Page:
Cut stones are holy. They are silent witnesses to the Law of God, whether they are the tablets of Moses or the Temple of Solomon, a reason for praise. But unfinished stones demand blood. They are the ground crying out as a witness against Cain.

Christ, as a stone cut out by God, was thrown at the feet of the edifice of the Gentile kingdoms and He brought them crashing down. He founded a fifth empire. His kingdom is growing into a great mountain, not a burning mountain like Sinai, but a bridal mountain like Zion. There are two mountains in Revelation: the burning mountain was thrown into the Sea. Jesus commanded His disciples to dismantle Moses by fulfilling Moses. God raised up children to Abraham from barren stones, [2] and the ministry of the apostles was both more life-giving, and more damning, to Israel than any stones raised up under Moses.

They stumble because they disobey the message—which is also what they were destined for.

Peter here refers to Paul’s words in Romans 6 concerning Herodian worship as a new Egypt, the Herods as Pharaohs. It was the unfaithful Jews who were destined to disobey the Law and be cursed–as high-handed sinners–that the blessing might come to the Gentiles. Israel’s destiny was always to sacrifice, to die as a nearbringing, for the life of the world. Since Abraham, as a substitute for the world, the altar of Israel was always the object of God’s wrath, that the nations might be the objects of His mercy. [3]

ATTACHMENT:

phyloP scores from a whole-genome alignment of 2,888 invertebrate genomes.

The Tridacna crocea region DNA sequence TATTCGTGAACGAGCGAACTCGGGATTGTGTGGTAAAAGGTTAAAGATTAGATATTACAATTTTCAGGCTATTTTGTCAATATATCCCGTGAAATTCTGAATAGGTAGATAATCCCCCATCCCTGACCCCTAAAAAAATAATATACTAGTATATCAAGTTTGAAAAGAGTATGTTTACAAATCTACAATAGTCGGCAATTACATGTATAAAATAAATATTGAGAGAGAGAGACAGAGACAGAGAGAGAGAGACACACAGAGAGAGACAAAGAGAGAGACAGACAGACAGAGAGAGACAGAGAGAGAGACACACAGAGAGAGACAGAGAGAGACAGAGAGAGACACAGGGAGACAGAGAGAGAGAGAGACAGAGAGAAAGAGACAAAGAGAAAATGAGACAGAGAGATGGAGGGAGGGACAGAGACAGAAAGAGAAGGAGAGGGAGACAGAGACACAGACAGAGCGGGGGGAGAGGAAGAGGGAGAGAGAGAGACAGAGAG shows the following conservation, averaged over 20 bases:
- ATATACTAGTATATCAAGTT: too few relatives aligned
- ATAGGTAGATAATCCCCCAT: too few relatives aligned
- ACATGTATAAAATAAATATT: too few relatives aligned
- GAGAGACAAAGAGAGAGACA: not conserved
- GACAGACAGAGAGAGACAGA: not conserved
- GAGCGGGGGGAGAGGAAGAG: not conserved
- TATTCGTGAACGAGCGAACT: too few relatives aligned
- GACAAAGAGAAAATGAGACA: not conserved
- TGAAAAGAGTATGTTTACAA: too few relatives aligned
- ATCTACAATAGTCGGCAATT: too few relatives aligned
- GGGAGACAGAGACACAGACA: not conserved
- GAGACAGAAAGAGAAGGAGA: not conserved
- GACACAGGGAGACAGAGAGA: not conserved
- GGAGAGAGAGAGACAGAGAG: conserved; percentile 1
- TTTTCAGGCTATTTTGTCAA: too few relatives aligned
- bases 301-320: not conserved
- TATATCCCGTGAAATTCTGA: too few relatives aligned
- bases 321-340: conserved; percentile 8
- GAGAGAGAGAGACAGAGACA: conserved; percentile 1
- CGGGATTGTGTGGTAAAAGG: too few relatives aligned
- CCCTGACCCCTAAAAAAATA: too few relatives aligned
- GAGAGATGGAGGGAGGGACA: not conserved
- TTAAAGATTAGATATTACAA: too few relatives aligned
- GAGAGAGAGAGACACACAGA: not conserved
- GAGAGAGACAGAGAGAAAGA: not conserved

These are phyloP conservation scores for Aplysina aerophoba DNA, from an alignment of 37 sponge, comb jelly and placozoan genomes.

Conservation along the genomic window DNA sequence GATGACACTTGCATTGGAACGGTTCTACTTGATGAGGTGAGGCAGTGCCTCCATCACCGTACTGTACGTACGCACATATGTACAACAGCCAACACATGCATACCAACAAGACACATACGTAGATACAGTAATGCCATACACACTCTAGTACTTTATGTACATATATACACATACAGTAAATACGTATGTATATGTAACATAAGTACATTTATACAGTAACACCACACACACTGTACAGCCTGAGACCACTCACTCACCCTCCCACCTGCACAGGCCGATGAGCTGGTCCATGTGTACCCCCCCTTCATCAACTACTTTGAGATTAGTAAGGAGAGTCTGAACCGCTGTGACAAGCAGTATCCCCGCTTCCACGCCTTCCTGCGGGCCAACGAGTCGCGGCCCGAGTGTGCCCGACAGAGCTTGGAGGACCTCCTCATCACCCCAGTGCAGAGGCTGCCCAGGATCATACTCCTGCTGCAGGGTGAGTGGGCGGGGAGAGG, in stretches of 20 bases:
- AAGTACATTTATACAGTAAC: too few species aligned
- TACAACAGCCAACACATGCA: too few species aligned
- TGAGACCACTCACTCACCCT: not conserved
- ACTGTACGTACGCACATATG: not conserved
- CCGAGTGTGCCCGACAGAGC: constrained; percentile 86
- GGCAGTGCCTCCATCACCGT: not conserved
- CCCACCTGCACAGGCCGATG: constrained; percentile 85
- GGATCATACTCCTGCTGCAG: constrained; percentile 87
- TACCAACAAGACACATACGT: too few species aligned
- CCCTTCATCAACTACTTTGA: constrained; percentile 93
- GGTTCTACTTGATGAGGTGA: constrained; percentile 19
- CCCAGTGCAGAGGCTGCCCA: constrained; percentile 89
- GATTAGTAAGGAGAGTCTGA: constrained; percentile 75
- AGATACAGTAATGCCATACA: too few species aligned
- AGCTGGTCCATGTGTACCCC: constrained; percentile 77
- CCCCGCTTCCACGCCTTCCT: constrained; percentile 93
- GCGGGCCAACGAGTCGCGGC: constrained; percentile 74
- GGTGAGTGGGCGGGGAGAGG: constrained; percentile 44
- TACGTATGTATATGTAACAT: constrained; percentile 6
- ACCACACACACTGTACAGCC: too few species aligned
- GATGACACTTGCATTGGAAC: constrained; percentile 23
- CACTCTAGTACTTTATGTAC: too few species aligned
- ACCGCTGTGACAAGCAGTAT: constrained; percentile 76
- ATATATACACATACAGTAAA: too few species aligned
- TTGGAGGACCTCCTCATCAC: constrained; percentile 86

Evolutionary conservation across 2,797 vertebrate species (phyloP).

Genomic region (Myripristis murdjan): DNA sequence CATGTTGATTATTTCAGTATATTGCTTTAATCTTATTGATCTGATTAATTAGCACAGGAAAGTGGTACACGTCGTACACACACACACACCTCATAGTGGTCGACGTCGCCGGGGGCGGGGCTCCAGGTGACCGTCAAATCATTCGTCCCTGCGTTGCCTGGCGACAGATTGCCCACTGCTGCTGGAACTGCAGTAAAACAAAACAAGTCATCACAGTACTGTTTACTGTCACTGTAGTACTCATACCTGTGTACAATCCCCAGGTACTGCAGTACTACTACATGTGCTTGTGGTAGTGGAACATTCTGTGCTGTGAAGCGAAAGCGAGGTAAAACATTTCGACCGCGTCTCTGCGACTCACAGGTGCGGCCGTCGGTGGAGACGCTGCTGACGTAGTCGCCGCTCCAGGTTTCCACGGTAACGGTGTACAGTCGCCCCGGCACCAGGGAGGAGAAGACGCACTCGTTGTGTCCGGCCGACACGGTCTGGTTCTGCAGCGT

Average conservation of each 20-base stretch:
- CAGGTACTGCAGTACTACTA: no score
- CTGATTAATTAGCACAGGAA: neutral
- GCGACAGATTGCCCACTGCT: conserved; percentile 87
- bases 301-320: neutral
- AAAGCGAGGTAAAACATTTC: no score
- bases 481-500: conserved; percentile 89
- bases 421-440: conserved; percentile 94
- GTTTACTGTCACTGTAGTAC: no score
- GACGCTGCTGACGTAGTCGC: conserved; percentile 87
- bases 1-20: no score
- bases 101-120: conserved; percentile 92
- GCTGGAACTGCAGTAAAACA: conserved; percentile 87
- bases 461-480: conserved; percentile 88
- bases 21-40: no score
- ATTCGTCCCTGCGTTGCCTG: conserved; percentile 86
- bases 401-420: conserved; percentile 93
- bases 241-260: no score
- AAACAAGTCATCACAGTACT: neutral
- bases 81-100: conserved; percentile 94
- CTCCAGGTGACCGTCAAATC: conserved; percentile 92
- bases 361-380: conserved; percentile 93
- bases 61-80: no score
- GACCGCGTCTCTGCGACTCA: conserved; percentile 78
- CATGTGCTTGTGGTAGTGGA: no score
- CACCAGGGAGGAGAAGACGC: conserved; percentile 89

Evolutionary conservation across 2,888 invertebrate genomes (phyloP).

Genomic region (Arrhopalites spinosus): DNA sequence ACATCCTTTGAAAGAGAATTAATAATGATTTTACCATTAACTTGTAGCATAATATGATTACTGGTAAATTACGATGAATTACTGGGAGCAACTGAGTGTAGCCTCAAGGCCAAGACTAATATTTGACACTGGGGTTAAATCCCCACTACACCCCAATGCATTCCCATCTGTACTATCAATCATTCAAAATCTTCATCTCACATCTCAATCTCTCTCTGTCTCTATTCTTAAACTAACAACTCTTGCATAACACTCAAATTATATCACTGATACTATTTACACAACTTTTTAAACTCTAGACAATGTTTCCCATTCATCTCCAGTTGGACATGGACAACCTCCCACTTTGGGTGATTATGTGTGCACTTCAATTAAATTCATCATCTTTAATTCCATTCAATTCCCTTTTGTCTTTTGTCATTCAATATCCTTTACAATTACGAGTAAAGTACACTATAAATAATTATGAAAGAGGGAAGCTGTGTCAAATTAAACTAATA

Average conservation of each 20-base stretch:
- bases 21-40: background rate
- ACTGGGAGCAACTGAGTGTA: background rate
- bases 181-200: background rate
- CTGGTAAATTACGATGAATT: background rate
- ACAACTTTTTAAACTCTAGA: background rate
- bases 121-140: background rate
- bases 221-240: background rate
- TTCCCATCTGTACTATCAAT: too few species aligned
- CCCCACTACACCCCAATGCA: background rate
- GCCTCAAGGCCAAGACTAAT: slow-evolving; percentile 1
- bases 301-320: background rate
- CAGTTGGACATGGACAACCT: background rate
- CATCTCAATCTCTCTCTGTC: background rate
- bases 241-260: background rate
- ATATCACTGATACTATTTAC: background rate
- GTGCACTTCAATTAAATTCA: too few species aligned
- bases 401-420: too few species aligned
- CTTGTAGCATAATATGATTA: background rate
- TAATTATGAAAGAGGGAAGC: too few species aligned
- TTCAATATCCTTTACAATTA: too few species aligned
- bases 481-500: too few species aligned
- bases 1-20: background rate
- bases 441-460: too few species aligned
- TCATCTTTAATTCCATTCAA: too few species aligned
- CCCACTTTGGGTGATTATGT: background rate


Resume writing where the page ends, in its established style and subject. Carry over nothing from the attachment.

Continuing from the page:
What then shall we say? Is God unjust? Not at all! For he says to Moses, “I will have mercy on whom I have mercy, and I will have compassion on whom I have compassion.” It does not, therefore, depend on human desire or effort, but on God’s mercy. For Scripture says to Pharaoh: “I raised you up for this very purpose, that I might display my power in you and that my name might be proclaimed in all the earth.” Therefore God has mercy on whom he wants to have mercy, and he hardens whom he wants to harden… What if God, although choosing to show his wrath and make his power known, bore with great patience the objects of his wrath—prepared for destruction? What if he did this to make the riches of his glory known to the objects of his mercy, whom he prepared in advance for glory—even us, whom he also called, not only from the Jews but also from the Gentiles?

9    But you are a chosen people, a royal priesthood, a holy nation, God’s special possession, that you may declare the praises of him who called you out of darkness into his wonderful light.

This verse follows the Feasts of Israel. There is much talk about “replacement theology.” But did the Church replace Israel? No more than the Temple replaced the Tabernacle, or the butterfly replaces the caterpillar — or Christ crucified was replaced by the resurrected Saviour. The Church is one new man, a body called not only from the Jews but also from the Gentiles.